Gary Brack, a former MetroHealth nurse whose testimony helped uncover the ongoing scandal at the Cuyahoga County Jail, has filed a lawsuit accusing county officials of a "culture of retaliation."

Brack and his attorneys from the Chandra law firm held a press conference to officially announce the lawsuit on Wednesday. Among the defendants are County Executive Armond Budish, former Jail Director Ken Mills, and the MetroHealth Medical System.

The lawsuit claims Brack "was punished for his protected speech" after he testified to the County Council regarding his concerns about jail conditions and the lack of nurses at the jail. Brack was an employee at Metro, which is responsible for medical care at the jail. However, he was placed on leave in May and later fired, and he claims his ouster was on the orders of Budish, who was "outraged" by the harsh testimony.

1Those internal reports were also protected speech. Chappel v. Montgomery Cty. Fire Prot. Dist. No. 1, 131 F.3d 564, 578-79 (6th Cir. 1997); see also Way v. Shawnee Twp., 192 F. Supp. 3d 867, 879 (N.D. Ohio 2016) ("an employee's choice to communicate privately with an employer does not strip the concern of its public nature.").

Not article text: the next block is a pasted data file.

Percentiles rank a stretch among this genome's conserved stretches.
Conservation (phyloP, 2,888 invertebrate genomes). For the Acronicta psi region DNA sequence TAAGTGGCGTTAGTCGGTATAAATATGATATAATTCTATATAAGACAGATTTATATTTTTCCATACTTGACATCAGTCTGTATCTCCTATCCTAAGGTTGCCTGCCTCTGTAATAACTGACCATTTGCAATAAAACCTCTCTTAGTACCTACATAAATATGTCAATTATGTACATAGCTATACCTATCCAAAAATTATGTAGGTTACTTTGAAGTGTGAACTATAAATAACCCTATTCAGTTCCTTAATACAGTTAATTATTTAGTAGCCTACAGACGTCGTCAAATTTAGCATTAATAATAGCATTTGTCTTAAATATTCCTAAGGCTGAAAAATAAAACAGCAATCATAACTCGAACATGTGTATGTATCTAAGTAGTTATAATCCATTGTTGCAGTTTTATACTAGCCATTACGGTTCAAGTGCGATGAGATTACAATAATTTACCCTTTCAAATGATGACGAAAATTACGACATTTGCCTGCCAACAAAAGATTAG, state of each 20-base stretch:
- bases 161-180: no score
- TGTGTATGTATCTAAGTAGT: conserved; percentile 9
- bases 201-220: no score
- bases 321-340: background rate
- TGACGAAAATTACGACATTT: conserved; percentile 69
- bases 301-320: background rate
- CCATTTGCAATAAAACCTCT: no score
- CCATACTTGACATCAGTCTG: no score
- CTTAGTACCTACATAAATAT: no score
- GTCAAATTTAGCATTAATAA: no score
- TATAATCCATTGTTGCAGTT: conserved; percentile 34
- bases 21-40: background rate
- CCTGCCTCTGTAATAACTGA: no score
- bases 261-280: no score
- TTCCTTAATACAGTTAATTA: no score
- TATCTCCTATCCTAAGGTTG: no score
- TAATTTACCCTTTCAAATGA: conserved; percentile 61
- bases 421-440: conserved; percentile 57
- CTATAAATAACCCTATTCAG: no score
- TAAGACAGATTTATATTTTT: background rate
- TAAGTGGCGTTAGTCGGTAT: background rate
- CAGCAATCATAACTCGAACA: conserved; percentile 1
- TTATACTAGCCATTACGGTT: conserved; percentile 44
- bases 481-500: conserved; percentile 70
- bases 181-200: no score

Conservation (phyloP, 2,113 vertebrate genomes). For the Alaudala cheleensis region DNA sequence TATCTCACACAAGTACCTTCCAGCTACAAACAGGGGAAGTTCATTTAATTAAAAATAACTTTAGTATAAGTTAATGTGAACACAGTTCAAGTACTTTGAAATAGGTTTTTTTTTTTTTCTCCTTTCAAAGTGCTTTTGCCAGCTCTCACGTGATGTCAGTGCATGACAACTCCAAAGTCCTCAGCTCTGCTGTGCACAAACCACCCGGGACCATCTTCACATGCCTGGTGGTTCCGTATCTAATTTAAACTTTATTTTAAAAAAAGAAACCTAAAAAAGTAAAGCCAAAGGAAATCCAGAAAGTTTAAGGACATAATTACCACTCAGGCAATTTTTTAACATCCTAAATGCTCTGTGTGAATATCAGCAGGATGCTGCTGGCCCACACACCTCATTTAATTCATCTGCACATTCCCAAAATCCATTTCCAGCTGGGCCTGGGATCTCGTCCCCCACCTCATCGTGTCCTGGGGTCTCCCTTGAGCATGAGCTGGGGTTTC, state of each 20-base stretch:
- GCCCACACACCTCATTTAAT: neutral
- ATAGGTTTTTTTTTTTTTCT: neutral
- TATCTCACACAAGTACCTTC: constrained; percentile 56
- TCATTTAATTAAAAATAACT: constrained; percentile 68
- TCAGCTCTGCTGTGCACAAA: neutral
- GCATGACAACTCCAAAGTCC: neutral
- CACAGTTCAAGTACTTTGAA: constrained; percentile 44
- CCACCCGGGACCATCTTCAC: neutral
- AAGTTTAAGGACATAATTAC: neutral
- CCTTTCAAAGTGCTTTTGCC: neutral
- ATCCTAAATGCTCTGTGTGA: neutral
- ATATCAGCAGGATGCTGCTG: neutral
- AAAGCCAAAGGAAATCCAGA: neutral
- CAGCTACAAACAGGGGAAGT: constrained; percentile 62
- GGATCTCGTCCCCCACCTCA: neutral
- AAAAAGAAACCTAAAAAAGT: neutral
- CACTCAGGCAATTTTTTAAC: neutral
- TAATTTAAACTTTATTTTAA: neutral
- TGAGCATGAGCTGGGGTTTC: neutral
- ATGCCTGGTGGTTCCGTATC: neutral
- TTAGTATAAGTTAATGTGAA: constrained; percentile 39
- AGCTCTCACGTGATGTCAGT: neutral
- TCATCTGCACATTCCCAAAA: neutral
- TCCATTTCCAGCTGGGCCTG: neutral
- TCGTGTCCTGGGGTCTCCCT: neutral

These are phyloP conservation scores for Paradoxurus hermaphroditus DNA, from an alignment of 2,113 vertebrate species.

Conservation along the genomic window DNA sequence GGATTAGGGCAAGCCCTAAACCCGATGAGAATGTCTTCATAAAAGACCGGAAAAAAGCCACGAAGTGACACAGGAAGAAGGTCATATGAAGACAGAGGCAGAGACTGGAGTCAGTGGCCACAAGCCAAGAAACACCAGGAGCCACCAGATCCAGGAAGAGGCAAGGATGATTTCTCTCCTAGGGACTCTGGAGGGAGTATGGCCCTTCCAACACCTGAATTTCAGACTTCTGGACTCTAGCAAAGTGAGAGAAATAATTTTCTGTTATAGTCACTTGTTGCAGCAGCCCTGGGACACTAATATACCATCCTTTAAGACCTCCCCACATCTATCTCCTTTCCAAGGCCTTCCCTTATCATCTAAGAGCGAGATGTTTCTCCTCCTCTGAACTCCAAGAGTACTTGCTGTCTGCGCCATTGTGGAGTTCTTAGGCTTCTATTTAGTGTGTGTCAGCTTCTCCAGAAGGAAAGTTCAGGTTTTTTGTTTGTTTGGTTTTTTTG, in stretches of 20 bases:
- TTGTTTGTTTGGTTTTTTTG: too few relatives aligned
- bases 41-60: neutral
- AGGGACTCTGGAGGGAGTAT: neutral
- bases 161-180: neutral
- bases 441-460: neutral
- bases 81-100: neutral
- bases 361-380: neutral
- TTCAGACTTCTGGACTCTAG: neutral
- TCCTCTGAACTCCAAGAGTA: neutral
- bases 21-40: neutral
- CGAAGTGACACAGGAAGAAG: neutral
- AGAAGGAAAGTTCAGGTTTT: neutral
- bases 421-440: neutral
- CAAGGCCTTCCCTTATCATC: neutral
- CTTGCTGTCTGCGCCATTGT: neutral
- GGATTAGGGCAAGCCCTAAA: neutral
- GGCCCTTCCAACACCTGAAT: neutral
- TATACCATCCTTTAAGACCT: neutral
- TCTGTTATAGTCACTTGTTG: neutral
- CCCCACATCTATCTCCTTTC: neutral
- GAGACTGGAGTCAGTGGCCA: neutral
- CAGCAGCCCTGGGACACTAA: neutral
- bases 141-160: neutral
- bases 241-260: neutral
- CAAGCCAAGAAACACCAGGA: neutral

The suit also harshly criticizes Mills, who abruptly resigned last November just prior to a U.S. Marshals report that ripped the jail for its "inhumane" conditions. The suit claims Mills "perjured himself" to the council and repeatedly ignored safety concerns. According to Brack, he repeatedly "obstructed nurse hiring at the jail, understaffed the officers who protect them, and parachuted into monthly meetings about MetroHealth's healthcare contract..." This was allegedly done with the support of Budish, who wanted to "cut costs at any cost and conceal the deadly consequences from the public."

Following his initial testimony in May, Brack spoke to WKYC's Lynna Lai, calling jail conditions "dangerous" and that there were often only three registered nurses on staff for more than 2,000 inmates.

"We have paraplegics, quadriplegics in the jail. I have no staff to turn these inmates over every couple of hours to prevent bedsores," Brack said at the time. "We have inmates housed in the medical unit, housed in the infirmary areas, sleeping on floors because there's not enough beds available."

The county initially denied Brack's claims, but several investigations and inquiries later supported Brack's version of events. In addition, nine inmates have died at the jail since the start of 2018.

Mills was later indicted for lying to the council about his role in blocking nursing appointments. Multiple other jail officials have also been accused of charges ranging from tampering with evidence to assaulting inmates.